I Can’t Take It

Author’s Note: Sometimes I like to take ideas from the present and see what they would have for the future. This problem that I have to deal with every day (as I have aspergers syndrome, aka high functioning autism) and the problem isn’t well known to the world. The problem is that there is a near two and a half year wait for people who don’t make the requirements for immediate testing (in where I live at least). That is only going to get worse, as the list keeps growing on a monthly basis. The problems I discuss are actually the bare minimum to get tested for autism immediately after consultation, again as of where I live. There is other requirements, but those were too hard to add to the story. The situation is not seen by the world as much as I hope. This isn’t a story taken seriously (honestly) but this is to raise awareness. Thank you.


“Jordan! Why would you do this?” my mom yells at me, with tears rolling down both of our faces. She kept yelling at me for leaving the house for “days upon days” in her words. In mine, if I stay, it hurts me and drives me to suicide.

“You’re a fifteen year old girl, and you are mine. That’s one of the best things in my life for that. But I can’t take it anymore!” She slapped my face in as much force as she could. I started to shake, knowing that I would be expelled from school, or at least suspended. I would have to be shut up in my room, or the basement to make sure I don’t leave again.

“You tortured the mice that made their way into the house,” my mom said, struggling to get the words out without bursting into tears. “You don’t come back home, and I caught you buying a hunting knife without you telling me! Just tell me why you do this!”

“Because no one understands me!” I screamed at her. “They always assume OK? I-I just want to be normal.” I wept and just hoped mom would let me be.

“Normal doesn’t exist!” she instead yelled at me. I knew she hated that word. She wanted a “normal” child. Instead she got an autistic one, that we learned the past summer trying to find an explanation to why I am the way I am. “You just want to be normal!” my mom continued to yell at me. “Everything you are is not normal! You’re unique, and just please… please just find the beauty in that.” Mom collapsed on my bed that we were arguing on for the past hour. I feeling of pride and pain rushed my body as I lied down. My mom got up and hobbled her way to the door.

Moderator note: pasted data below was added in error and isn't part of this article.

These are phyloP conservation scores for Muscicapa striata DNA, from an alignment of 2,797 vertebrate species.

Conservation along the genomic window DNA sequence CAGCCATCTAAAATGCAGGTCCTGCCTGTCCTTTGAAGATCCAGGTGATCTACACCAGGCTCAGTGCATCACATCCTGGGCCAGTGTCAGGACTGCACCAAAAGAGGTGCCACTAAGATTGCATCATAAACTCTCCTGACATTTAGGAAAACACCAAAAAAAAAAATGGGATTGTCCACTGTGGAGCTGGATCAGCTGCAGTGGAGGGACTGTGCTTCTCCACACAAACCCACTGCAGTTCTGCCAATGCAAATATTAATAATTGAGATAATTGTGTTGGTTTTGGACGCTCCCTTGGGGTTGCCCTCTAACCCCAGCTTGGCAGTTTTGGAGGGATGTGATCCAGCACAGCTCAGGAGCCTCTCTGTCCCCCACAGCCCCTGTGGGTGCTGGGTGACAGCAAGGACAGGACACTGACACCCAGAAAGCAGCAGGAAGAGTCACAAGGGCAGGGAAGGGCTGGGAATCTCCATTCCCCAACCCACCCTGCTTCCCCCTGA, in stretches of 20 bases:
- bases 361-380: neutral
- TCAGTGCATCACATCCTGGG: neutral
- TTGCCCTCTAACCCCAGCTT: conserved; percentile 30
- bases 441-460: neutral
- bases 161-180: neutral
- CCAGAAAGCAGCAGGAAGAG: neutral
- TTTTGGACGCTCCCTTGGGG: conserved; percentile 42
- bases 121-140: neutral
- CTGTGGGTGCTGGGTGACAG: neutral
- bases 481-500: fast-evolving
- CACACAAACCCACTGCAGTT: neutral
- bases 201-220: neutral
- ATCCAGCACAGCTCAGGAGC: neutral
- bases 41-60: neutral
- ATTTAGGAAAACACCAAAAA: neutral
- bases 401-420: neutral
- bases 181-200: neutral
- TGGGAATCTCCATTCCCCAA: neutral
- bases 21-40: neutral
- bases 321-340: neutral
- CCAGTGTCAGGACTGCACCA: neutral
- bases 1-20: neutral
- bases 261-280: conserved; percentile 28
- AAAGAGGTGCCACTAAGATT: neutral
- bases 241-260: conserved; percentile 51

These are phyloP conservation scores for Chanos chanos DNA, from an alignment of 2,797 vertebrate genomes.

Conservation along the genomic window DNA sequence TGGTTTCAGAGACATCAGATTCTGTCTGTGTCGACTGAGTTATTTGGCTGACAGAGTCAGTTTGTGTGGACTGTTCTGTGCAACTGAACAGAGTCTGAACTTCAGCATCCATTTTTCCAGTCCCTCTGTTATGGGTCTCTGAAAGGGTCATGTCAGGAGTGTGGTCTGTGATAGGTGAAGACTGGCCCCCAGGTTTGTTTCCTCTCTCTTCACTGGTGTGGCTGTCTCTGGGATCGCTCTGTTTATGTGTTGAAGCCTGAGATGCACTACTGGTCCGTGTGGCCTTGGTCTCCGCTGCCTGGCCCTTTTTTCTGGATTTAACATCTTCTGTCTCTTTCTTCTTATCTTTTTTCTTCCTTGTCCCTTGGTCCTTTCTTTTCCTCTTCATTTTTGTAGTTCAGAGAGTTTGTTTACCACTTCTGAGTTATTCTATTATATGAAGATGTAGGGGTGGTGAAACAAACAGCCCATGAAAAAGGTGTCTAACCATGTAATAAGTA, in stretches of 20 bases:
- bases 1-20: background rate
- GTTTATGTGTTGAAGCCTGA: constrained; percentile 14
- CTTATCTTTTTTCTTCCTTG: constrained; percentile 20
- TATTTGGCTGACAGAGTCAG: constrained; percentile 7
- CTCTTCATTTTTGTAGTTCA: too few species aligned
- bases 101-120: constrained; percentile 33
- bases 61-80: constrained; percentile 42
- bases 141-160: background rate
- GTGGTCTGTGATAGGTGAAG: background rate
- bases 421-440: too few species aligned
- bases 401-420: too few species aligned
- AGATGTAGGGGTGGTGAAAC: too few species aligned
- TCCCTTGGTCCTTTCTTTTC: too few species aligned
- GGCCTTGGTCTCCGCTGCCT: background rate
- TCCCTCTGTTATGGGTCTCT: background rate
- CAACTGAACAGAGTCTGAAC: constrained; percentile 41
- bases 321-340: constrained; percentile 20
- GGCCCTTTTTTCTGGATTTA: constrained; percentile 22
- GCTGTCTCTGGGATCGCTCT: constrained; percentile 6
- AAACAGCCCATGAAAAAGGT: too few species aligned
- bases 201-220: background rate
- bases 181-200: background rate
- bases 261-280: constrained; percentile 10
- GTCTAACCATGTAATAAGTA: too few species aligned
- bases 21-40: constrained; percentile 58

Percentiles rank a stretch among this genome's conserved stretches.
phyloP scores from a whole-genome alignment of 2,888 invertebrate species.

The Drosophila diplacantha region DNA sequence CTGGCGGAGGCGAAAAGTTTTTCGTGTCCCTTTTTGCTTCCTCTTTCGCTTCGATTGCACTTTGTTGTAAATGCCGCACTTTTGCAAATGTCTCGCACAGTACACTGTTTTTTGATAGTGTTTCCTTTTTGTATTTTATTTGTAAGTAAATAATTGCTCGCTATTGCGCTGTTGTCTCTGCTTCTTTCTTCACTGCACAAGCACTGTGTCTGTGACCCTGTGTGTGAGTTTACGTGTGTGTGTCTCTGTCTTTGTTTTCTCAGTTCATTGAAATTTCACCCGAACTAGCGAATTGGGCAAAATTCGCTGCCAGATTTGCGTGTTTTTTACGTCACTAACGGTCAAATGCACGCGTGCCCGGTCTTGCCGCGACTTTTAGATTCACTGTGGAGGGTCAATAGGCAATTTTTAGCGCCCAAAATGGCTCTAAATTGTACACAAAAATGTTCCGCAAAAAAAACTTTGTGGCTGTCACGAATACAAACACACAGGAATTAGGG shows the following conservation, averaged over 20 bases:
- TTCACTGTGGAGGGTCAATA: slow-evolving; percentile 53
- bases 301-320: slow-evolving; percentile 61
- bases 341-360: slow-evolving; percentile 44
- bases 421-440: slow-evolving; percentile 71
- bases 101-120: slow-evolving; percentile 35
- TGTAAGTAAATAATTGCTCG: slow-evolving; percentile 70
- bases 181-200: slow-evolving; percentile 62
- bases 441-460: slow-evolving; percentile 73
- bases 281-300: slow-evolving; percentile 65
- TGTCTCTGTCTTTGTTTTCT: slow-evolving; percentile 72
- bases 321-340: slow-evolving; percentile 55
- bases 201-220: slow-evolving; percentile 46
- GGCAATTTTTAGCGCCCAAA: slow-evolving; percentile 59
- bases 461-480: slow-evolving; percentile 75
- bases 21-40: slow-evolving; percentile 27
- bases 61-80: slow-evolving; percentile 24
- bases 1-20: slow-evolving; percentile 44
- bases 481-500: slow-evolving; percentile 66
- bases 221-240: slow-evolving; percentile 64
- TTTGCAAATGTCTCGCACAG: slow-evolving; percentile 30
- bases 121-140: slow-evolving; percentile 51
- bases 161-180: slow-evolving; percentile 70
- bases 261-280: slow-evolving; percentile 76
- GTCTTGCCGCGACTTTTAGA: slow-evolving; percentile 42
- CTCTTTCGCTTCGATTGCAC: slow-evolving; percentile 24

“Find the beauty in yourself,” she said as she slammed the door. She openly cried as I heard her go what I believed to be her room. I cried and screamed into my pillow as well, knowing that I was a failure. I was a bad kid growing up. What beauty did I have? All the kids at school kept saying that I was awful, and they never played with me in elementary. Now in high school, I wanted that to change. It was just that my games that I liked, they didn’t. They made fun of me, so I was left alone. No, I did that to myself, because of what they said. They never saw beauty, I can’t see beauty, but mom does. I walked out of my room, still crying violently and made my way to the kitchen. I kept sobbing as I grabbed an orange and ate it. I looked at the knives by the stove and had an urge to grab one and plunge it into my throat. I decided against it, and I collapsed onto the couch and kept sobbing.